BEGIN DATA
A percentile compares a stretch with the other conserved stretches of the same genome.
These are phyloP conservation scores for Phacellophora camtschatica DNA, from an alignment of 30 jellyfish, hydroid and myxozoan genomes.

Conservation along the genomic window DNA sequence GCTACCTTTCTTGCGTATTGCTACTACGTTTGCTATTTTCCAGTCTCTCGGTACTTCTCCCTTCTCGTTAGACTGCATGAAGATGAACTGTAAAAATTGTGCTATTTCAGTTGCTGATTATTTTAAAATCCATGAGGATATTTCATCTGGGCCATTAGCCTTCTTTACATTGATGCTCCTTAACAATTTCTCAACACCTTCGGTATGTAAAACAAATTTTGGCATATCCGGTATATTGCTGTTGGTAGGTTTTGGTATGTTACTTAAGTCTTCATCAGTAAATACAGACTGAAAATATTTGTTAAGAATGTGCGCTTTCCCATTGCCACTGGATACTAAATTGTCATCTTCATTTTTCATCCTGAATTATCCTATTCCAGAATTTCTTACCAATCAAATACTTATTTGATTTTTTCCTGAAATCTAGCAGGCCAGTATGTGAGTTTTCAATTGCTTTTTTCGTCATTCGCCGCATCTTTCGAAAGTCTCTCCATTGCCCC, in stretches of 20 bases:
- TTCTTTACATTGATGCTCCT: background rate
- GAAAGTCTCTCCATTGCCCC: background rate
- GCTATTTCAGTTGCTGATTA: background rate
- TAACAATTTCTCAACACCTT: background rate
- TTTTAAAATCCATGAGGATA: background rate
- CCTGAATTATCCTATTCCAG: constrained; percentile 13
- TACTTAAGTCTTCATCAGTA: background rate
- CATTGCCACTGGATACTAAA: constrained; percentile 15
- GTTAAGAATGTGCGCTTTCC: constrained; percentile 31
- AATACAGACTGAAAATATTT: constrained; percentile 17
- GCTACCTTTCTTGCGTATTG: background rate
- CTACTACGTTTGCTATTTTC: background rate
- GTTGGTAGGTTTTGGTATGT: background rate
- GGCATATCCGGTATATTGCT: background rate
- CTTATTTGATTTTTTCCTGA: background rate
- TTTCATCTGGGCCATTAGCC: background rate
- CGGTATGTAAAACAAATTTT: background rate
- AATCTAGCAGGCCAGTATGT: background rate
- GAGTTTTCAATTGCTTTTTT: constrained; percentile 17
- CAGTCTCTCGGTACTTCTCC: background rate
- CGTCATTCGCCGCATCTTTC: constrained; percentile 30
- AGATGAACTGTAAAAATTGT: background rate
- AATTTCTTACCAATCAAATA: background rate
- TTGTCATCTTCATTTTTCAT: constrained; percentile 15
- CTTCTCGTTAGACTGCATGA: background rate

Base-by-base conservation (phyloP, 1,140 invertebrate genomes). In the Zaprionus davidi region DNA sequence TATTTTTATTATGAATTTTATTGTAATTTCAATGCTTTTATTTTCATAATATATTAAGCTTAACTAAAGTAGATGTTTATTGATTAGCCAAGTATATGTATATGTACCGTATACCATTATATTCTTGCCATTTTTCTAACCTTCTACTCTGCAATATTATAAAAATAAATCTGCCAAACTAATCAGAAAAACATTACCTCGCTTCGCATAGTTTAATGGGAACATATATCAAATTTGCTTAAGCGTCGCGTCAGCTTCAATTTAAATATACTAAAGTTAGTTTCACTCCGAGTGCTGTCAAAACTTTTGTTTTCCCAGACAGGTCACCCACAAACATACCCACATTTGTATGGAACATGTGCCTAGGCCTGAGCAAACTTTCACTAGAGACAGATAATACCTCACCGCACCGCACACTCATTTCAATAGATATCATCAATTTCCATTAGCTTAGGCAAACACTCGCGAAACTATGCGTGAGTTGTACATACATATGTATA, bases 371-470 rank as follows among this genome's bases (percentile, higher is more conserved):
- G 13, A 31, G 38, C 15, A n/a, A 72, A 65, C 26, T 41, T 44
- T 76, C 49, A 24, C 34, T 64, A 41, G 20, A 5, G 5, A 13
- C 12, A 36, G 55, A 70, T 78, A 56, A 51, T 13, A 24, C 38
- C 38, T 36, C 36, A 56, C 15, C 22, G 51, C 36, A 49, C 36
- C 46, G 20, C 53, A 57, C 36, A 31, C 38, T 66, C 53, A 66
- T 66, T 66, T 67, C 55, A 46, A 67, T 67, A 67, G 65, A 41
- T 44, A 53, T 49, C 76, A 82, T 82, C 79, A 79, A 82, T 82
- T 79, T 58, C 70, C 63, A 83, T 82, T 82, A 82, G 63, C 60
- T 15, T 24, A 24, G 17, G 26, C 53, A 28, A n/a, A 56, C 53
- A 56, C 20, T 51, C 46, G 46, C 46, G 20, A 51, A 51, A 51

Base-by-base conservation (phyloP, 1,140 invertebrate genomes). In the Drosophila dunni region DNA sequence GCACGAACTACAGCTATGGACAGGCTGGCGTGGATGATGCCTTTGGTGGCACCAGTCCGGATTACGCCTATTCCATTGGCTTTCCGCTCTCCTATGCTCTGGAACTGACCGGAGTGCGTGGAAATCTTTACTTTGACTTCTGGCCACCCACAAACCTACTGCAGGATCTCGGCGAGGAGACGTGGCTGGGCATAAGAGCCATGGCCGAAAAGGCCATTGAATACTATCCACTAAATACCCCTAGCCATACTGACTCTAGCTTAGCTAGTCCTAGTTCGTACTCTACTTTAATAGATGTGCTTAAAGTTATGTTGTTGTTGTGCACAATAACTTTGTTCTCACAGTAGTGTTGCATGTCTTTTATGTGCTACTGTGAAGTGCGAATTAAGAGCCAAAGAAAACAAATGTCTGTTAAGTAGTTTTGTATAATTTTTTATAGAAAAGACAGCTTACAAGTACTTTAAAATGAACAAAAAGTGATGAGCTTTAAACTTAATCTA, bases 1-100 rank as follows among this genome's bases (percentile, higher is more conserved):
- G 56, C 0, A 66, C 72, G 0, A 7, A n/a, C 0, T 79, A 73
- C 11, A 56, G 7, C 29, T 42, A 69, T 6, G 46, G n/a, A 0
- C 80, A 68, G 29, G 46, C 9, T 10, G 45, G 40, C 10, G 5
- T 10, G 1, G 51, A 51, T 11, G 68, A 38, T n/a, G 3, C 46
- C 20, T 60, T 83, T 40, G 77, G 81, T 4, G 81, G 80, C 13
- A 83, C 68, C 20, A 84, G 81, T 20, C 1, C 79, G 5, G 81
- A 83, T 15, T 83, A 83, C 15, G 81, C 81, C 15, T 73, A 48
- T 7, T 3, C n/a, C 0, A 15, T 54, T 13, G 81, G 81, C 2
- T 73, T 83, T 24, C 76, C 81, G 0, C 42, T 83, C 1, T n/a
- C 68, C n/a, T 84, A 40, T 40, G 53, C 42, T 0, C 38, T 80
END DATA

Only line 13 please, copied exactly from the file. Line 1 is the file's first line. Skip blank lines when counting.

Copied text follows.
- AATACAGACTGAAAATATTT: constrained; percentile 17